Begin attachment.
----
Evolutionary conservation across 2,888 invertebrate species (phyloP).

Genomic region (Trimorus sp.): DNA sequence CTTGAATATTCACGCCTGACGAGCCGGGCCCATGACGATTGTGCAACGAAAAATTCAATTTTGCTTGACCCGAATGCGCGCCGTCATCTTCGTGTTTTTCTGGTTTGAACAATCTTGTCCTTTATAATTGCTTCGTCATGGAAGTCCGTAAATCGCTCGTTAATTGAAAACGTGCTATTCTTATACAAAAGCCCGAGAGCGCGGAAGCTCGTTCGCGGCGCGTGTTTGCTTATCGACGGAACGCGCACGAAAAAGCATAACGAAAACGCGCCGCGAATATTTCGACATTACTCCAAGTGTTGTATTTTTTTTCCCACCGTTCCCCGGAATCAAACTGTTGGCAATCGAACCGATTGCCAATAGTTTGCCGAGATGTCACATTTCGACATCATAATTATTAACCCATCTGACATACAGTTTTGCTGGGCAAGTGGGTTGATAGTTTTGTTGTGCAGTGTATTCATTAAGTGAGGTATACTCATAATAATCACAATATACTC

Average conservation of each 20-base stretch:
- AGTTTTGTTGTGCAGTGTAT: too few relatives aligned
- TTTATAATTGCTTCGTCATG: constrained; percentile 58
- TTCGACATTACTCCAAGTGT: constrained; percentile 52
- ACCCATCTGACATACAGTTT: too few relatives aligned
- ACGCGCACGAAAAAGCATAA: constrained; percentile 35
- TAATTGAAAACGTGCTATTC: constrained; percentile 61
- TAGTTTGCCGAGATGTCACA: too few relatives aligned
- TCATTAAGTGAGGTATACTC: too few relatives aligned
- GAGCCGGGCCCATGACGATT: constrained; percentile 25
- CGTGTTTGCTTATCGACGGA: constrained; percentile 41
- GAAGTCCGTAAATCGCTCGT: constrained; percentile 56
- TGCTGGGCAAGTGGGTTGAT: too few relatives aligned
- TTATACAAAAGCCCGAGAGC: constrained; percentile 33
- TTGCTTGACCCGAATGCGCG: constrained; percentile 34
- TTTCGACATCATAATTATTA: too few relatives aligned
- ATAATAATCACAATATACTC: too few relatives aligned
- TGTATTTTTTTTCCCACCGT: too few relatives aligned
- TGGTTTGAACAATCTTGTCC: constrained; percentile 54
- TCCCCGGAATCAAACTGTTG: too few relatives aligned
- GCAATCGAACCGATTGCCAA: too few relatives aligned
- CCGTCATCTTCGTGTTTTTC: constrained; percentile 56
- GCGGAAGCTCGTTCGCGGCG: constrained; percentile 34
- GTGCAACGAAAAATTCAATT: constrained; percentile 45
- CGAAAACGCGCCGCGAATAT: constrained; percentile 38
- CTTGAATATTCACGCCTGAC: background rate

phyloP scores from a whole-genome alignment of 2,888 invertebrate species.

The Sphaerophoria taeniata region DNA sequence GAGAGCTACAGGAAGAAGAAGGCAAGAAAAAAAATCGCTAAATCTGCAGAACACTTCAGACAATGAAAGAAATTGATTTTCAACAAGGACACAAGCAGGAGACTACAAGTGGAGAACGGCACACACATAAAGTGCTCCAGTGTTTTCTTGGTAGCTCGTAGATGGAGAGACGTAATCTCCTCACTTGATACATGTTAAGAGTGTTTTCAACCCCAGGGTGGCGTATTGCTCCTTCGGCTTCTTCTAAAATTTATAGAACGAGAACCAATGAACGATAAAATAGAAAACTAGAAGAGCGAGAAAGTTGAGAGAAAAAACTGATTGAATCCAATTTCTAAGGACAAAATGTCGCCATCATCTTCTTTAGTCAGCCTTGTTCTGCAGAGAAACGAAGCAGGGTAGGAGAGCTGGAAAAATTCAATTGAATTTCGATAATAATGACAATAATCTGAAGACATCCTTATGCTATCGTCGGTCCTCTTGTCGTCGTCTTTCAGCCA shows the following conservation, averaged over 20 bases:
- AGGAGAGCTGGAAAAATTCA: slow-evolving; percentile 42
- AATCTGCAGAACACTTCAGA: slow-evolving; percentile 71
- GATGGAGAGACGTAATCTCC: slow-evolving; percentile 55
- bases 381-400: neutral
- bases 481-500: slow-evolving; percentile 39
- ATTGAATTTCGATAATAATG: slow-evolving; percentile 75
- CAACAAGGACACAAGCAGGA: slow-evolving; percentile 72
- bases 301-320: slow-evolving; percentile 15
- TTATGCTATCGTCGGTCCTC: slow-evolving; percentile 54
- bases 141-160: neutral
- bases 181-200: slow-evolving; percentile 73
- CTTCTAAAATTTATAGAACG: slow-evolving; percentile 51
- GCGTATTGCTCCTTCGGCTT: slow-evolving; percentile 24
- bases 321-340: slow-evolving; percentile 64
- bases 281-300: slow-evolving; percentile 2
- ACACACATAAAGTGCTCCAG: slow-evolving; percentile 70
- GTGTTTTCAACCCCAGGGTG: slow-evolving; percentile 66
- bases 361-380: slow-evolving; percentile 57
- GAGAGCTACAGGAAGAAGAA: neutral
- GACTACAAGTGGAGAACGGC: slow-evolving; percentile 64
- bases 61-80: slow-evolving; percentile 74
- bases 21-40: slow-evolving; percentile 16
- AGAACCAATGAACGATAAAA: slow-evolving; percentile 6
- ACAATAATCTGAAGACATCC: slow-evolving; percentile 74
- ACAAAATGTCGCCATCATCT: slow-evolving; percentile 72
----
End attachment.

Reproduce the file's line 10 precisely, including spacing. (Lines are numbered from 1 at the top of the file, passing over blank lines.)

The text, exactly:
- TAGTTTGCCGAGATGTCACA: too few relatives aligned